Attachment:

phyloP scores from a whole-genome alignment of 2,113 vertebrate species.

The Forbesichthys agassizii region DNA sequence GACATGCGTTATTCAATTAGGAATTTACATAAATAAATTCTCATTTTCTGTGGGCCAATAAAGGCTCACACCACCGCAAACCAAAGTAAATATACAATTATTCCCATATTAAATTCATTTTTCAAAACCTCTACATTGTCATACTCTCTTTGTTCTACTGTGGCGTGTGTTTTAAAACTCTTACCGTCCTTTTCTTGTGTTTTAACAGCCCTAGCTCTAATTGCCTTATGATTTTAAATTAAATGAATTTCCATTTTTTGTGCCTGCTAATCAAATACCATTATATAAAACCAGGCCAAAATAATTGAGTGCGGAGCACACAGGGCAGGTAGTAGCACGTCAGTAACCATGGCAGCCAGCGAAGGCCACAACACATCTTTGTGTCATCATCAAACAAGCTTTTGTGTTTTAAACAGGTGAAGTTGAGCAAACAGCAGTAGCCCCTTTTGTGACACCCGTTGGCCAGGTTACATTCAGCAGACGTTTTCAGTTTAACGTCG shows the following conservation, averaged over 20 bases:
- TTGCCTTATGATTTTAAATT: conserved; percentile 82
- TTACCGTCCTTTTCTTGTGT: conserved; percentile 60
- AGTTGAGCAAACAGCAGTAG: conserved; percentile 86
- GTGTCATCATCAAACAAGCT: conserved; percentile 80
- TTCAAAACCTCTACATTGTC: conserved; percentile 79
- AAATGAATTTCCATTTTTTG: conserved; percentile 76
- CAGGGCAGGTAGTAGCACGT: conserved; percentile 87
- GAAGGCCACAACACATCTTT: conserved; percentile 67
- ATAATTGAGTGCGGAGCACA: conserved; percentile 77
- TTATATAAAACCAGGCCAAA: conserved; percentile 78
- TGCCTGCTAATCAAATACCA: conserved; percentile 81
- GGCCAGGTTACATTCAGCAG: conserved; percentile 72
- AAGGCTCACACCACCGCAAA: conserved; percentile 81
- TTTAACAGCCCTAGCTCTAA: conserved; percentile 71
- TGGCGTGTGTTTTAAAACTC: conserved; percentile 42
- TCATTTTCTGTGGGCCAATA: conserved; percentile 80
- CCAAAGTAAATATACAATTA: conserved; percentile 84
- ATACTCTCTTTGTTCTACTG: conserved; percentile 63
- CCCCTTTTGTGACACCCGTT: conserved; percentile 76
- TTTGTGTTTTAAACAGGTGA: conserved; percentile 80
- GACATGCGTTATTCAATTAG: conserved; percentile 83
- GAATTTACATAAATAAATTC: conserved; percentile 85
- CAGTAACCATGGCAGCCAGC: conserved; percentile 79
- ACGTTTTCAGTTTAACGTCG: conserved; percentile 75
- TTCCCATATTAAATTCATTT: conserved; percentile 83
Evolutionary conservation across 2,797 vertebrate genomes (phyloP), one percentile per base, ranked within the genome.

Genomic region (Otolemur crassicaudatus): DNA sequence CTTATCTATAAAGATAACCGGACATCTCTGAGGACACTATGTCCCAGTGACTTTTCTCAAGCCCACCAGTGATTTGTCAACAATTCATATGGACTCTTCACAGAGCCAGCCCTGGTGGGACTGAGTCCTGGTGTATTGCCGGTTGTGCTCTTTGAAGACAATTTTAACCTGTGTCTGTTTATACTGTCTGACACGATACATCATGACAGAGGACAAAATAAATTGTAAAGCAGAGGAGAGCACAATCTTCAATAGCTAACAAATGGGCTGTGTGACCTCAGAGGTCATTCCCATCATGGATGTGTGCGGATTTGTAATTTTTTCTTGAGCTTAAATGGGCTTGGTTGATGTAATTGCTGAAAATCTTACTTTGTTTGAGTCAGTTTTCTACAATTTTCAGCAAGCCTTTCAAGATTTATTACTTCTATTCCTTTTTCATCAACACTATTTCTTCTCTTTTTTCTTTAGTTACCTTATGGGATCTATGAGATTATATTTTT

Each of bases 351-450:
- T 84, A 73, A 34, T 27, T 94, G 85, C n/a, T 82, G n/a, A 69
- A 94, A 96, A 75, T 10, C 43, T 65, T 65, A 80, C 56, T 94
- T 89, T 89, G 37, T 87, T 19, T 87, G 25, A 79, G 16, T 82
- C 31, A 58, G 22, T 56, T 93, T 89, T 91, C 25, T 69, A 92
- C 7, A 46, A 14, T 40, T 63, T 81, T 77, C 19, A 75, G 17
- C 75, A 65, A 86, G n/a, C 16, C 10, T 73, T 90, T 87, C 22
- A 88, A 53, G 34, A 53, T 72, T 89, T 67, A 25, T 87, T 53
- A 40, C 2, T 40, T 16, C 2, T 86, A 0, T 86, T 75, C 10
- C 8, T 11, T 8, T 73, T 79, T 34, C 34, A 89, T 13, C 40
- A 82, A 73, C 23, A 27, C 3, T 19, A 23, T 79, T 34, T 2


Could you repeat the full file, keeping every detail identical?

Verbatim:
phyloP scores from a whole-genome alignment of 2,113 vertebrate species.

The Forbesichthys agassizii region DNA sequence GACATGCGTTATTCAATTAGGAATTTACATAAATAAATTCTCATTTTCTGTGGGCCAATAAAGGCTCACACCACCGCAAACCAAAGTAAATATACAATTATTCCCATATTAAATTCATTTTTCAAAACCTCTACATTGTCATACTCTCTTTGTTCTACTGTGGCGTGTGTTTTAAAACTCTTACCGTCCTTTTCTTGTGTTTTAACAGCCCTAGCTCTAATTGCCTTATGATTTTAAATTAAATGAATTTCCATTTTTTGTGCCTGCTAATCAAATACCATTATATAAAACCAGGCCAAAATAATTGAGTGCGGAGCACACAGGGCAGGTAGTAGCACGTCAGTAACCATGGCAGCCAGCGAAGGCCACAACACATCTTTGTGTCATCATCAAACAAGCTTTTGTGTTTTAAACAGGTGAAGTTGAGCAAACAGCAGTAGCCCCTTTTGTGACACCCGTTGGCCAGGTTACATTCAGCAGACGTTTTCAGTTTAACGTCG shows the following conservation, averaged over 20 bases:
- TTGCCTTATGATTTTAAATT: conserved; percentile 82
- TTACCGTCCTTTTCTTGTGT: conserved; percentile 60
- AGTTGAGCAAACAGCAGTAG: conserved; percentile 86
- GTGTCATCATCAAACAAGCT: conserved; percentile 80
- TTCAAAACCTCTACATTGTC: conserved; percentile 79
- AAATGAATTTCCATTTTTTG: conserved; percentile 76
- CAGGGCAGGTAGTAGCACGT: conserved; percentile 87
- GAAGGCCACAACACATCTTT: conserved; percentile 67
- ATAATTGAGTGCGGAGCACA: conserved; percentile 77
- TTATATAAAACCAGGCCAAA: conserved; percentile 78
- TGCCTGCTAATCAAATACCA: conserved; percentile 81
- GGCCAGGTTACATTCAGCAG: conserved; percentile 72
- AAGGCTCACACCACCGCAAA: conserved; percentile 81
- TTTAACAGCCCTAGCTCTAA: conserved; percentile 71
- TGGCGTGTGTTTTAAAACTC: conserved; percentile 42
- TCATTTTCTGTGGGCCAATA: conserved; percentile 80
- CCAAAGTAAATATACAATTA: conserved; percentile 84
- ATACTCTCTTTGTTCTACTG: conserved; percentile 63
- CCCCTTTTGTGACACCCGTT: conserved; percentile 76
- TTTGTGTTTTAAACAGGTGA: conserved; percentile 80
- GACATGCGTTATTCAATTAG: conserved; percentile 83
- GAATTTACATAAATAAATTC: conserved; percentile 85
- CAGTAACCATGGCAGCCAGC: conserved; percentile 79
- ACGTTTTCAGTTTAACGTCG: conserved; percentile 75
- TTCCCATATTAAATTCATTT: conserved; percentile 83
Evolutionary conservation across 2,797 vertebrate genomes (phyloP), one percentile per base, ranked within the genome.

Genomic region (Otolemur crassicaudatus): DNA sequence CTTATCTATAAAGATAACCGGACATCTCTGAGGACACTATGTCCCAGTGACTTTTCTCAAGCCCACCAGTGATTTGTCAACAATTCATATGGACTCTTCACAGAGCCAGCCCTGGTGGGACTGAGTCCTGGTGTATTGCCGGTTGTGCTCTTTGAAGACAATTTTAACCTGTGTCTGTTTATACTGTCTGACACGATACATCATGACAGAGGACAAAATAAATTGTAAAGCAGAGGAGAGCACAATCTTCAATAGCTAACAAATGGGCTGTGTGACCTCAGAGGTCATTCCCATCATGGATGTGTGCGGATTTGTAATTTTTTCTTGAGCTTAAATGGGCTTGGTTGATGTAATTGCTGAAAATCTTACTTTGTTTGAGTCAGTTTTCTACAATTTTCAGCAAGCCTTTCAAGATTTATTACTTCTATTCCTTTTTCATCAACACTATTTCTTCTCTTTTTTCTTTAGTTACCTTATGGGATCTATGAGATTATATTTTT

Each of bases 351-450:
- T 84, A 73, A 34, T 27, T 94, G 85, C n/a, T 82, G n/a, A 69
- A 94, A 96, A 75, T 10, C 43, T 65, T 65, A 80, C 56, T 94
- T 89, T 89, G 37, T 87, T 19, T 87, G 25, A 79, G 16, T 82
- C 31, A 58, G 22, T 56, T 93, T 89, T 91, C 25, T 69, A 92
- C 7, A 46, A 14, T 40, T 63, T 81, T 77, C 19, A 75, G 17
- C 75, A 65, A 86, G n/a, C 16, C 10, T 73, T 90, T 87, C 22
- A 88, A 53, G 34, A 53, T 72, T 89, T 67, A 25, T 87, T 53
- A 40, C 2, T 40, T 16, C 2, T 86, A 0, T 86, T 75, C 10
- C 8, T 11, T 8, T 73, T 79, T 34, C 34, A 89, T 13, C 40
- A 82, A 73, C 23, A 27, C 3, T 19, A 23, T 79, T 34, T 2